Officer Tells of Refuge Occupier’s Death Threat

     PORTLAND, Ore. (CN) — A Harney County Sheriff’s lieutenant testified Wednesday that Ammon Bundy’s right-hand man told him he should remove Sheriff Dave Ward from office using “any means necessary, including death.”
     The development came on the first day of testimony in the trial of seven defendants charged for their roles in the armed occupation of the Malheur National Wildlife Refuge.
     Ward spent most of the day on the witness stand, detailing the threats made by Ammon Bundy and his followers in the months leading up to the January occupation.
     Bundy and followers including Ryan Payne, who has since pleaded guilty to the conspiracy charge faced by all defendants in the case, visited Ward several times before taking over the refuge on Jan. 2.
     Ward said the group told him they would create “civil unrest” by bringing in “thousands” to do his job for him if he didn’t keep two local ranchers out of federal custody.
     Steve and Dwight Hammond were scheduled to report to prison to serve the balance of their mandatory minimum sentences for lighting two fires on the federal land where they graze their cattle.
     After the meetings, Ward said he researched the incident at Cliven Bundy’s Bunkerville, Nevada, ranch, where Cliven’s sons Ammon and Ryan Bundy led a standoff against the Bureau of Land Management employees sent to seize Cliven Bundy’s cattle after he refused to pay more than $1 million in fees for grazing on public land.
     “I looked into Bunkerville, and it scared the hell out of me,” Ward said, adding that Ammon Bundy was proud of the Bunkerville incident.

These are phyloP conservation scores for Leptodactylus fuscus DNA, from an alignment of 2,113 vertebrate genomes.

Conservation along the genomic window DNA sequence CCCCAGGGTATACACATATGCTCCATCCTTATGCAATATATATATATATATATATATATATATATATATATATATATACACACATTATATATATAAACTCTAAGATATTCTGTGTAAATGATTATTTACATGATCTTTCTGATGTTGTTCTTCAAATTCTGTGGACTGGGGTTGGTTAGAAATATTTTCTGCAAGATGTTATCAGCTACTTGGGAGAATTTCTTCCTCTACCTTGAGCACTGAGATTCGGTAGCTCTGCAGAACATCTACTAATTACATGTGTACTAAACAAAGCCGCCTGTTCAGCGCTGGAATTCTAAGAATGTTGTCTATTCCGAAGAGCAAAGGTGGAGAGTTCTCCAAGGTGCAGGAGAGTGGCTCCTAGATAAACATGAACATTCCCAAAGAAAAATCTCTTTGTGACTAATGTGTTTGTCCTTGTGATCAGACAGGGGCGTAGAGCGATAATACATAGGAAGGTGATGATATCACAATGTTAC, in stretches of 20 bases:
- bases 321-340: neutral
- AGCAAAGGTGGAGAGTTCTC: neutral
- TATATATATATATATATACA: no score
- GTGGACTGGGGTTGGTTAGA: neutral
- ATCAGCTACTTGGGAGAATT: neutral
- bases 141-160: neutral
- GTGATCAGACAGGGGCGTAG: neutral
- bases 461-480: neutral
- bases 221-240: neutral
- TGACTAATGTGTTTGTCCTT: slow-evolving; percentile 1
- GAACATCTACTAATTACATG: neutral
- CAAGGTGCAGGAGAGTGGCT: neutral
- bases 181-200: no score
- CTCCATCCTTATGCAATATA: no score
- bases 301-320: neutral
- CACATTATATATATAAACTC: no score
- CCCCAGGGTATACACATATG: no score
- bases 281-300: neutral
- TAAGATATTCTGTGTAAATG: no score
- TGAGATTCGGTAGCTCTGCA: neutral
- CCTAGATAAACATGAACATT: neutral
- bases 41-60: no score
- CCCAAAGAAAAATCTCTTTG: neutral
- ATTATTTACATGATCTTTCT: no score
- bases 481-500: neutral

“Mr. Bundy told me Bunkerville was a great victory,” Ward said.
     Marcus Mumford, Ammon Bundy’s attorney, tried to cast doubt on Ward’s claim that his client made any threats. He repeatedly asked Ward if he felt comfortable speaking with Ammon and whether the man was respectful in his interactions with Ward. He pressed Ward about whether he actually felt threatened by Ammon.
     “I don’t think Mr. Bundy is going to be hiding in my closet at night,” Ward told the jury. “I don’t feel threatened by him personally, no. The threat I perceived was that they would bring people to town and try to overpower or overthrow my authority as sheriff,” Ward said.
     It turned out he had an additional reason to believe that.
     Late in the afternoon, Ward’s second-in-command took the stand. Lt. Brian Needham told the jury about another meeting between himself Payne, who pleaded guilty on July 19 to conspiracy to prevent federal employees from doing their jobs by using threats, intimidation or force.
     The plea deal was a surprise, since Payne was Bundy’s right-hand man during the occupation, appearing beside him during important meetings and often seeming to steer Bundy back on message.
     But the deal made more sense in light of Needham’s testimony.
     Needham said Payne came to the Harney County Sheriff’s Office on Dec. 7, requesting a meeting with Ward. Since Ward wasn’t around, Needham met with Payne himself.
     Payne asked Needham if he believed in the U.S. Constitution. When Needham said yes, Payne told him to wrest control of the sheriff’s office from Ward.
     “He said I needed to remove Ward from office and take over because Ward is an unconstitutional sheriff,” Needham told the jury. “He said I should use any means necessary, including death.”
     Needham said he demurred, telling Payne he wouldn’t remove Ward and wouldn’t do anything illegal. He let Payne leave and called Ward to tell him about the meeting. Needham and Ward later reported the incident to the FBI.
     Under his plea agreement, Payne will likely face a sentence of between 3 ½ and 4 ½ years. But U.S. Judge Anna J. Brown will have the final say.
     Testimony will continue Thursday morning with the government questioning Chad Karges, manager of the Malheur National Wildlife Refuge.

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